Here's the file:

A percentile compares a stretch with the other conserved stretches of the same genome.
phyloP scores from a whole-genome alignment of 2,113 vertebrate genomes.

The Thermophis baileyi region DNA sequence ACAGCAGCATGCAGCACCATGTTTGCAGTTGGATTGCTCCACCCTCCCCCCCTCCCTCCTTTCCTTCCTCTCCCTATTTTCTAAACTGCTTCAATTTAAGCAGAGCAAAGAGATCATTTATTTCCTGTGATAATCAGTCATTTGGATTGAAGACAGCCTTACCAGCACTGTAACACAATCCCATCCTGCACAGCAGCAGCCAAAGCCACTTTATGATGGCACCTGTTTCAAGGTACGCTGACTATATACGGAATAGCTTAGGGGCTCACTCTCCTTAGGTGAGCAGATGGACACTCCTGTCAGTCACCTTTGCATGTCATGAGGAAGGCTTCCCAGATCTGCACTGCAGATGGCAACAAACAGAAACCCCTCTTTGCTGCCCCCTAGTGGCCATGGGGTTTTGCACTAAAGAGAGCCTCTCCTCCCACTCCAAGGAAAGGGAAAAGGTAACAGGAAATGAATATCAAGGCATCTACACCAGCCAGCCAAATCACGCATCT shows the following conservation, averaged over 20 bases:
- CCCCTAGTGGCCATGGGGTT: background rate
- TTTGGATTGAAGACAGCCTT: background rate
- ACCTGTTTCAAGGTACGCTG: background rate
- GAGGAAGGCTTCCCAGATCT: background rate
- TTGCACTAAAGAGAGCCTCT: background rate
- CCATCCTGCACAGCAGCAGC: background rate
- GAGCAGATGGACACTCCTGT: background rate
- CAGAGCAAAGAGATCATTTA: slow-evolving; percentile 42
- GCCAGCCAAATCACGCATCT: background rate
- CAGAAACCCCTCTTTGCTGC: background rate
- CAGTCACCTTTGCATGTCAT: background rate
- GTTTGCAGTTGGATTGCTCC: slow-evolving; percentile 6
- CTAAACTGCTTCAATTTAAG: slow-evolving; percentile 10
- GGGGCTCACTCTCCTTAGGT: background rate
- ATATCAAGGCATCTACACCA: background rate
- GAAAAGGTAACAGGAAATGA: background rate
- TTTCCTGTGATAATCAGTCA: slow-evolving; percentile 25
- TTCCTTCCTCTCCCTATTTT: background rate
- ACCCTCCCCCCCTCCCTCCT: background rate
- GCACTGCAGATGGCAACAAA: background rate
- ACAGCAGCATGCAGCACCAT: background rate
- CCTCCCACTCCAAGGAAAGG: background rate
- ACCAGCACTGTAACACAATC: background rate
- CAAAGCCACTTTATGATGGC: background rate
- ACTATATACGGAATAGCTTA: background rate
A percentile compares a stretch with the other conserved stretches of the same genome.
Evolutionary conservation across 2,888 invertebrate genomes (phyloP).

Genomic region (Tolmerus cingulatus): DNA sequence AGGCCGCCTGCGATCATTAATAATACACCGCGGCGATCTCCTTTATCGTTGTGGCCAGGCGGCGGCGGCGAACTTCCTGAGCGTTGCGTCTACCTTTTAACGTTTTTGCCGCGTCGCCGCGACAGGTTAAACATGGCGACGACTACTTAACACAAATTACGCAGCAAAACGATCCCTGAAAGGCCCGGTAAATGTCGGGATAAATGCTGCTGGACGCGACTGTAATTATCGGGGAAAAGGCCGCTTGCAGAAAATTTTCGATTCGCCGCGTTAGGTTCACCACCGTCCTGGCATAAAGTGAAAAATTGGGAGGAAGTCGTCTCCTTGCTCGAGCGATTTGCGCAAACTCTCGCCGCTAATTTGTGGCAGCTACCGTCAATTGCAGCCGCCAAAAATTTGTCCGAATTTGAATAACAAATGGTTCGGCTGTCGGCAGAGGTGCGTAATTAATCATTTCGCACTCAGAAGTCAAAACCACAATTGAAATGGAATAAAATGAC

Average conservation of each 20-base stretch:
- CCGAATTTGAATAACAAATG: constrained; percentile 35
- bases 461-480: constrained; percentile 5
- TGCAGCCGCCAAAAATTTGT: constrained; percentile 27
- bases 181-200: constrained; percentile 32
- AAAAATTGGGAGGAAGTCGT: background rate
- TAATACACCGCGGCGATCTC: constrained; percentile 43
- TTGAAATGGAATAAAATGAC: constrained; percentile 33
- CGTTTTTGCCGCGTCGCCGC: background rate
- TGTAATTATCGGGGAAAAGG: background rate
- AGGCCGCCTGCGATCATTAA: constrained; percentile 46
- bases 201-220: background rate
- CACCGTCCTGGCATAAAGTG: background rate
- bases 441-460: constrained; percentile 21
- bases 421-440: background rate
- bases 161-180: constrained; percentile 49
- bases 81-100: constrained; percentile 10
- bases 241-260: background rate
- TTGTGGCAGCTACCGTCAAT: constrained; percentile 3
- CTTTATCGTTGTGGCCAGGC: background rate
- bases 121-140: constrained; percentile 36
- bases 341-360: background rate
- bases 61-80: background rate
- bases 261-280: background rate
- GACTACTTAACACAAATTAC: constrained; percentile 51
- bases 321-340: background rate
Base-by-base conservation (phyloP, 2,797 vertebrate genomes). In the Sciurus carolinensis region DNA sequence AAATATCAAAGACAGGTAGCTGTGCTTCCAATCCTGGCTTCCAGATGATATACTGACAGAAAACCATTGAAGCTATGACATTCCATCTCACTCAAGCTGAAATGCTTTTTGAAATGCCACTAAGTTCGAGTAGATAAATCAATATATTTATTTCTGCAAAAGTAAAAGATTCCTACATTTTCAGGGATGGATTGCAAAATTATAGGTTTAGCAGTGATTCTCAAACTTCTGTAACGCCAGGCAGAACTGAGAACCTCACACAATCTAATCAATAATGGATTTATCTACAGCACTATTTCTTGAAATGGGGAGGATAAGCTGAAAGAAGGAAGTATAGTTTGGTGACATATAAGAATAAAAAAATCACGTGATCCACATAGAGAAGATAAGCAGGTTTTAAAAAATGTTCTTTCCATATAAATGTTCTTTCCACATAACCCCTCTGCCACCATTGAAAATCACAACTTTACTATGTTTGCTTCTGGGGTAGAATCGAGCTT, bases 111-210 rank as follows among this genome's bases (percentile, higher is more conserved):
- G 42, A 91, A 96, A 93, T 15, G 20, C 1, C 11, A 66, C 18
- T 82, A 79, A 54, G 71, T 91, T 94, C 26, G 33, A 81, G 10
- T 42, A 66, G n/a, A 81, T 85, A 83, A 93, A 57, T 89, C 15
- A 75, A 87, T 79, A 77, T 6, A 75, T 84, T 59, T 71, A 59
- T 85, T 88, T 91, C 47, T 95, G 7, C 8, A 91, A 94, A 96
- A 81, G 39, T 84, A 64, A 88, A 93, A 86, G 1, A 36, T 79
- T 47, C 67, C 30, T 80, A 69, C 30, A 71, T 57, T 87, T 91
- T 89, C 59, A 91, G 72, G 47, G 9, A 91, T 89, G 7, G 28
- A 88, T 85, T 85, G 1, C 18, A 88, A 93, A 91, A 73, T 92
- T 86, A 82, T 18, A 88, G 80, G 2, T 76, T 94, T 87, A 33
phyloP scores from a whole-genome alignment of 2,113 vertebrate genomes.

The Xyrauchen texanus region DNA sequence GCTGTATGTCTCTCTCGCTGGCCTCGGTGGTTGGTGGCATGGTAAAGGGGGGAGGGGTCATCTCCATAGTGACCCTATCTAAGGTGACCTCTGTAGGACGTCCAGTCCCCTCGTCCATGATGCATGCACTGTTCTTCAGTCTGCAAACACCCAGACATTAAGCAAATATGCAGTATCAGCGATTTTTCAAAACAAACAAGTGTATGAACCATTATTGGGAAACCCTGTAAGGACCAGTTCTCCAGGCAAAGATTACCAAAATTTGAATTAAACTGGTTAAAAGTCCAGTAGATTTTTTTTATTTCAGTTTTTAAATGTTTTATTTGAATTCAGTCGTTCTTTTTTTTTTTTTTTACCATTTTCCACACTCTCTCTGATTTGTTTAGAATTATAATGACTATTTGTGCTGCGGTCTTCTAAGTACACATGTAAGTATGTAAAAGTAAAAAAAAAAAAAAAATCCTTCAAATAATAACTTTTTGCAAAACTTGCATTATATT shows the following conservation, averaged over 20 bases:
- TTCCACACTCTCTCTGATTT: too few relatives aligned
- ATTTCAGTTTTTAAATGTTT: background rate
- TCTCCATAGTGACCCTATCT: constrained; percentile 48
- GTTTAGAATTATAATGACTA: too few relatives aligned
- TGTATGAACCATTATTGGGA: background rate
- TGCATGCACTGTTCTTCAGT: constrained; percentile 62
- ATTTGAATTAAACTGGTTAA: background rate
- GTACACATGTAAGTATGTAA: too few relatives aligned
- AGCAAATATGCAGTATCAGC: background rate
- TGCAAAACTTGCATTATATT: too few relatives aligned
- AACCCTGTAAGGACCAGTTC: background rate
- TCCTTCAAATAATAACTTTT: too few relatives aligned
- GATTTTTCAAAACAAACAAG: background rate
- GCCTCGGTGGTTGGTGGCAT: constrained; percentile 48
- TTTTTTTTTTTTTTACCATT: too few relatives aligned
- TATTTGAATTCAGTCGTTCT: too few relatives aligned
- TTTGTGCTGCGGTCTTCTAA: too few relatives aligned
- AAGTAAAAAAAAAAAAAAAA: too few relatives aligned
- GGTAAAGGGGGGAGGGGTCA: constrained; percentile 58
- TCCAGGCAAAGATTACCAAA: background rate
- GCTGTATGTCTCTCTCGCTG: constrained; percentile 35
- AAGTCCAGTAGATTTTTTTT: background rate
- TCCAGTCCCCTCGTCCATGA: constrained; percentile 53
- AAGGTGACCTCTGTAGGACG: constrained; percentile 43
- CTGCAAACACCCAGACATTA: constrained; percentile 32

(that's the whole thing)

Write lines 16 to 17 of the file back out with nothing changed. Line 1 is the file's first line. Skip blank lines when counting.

- CTAAACTGCTTCAATTTAAG: slow-evolving; percentile 10
- GGGGCTCACTCTCCTTAGGT: background rate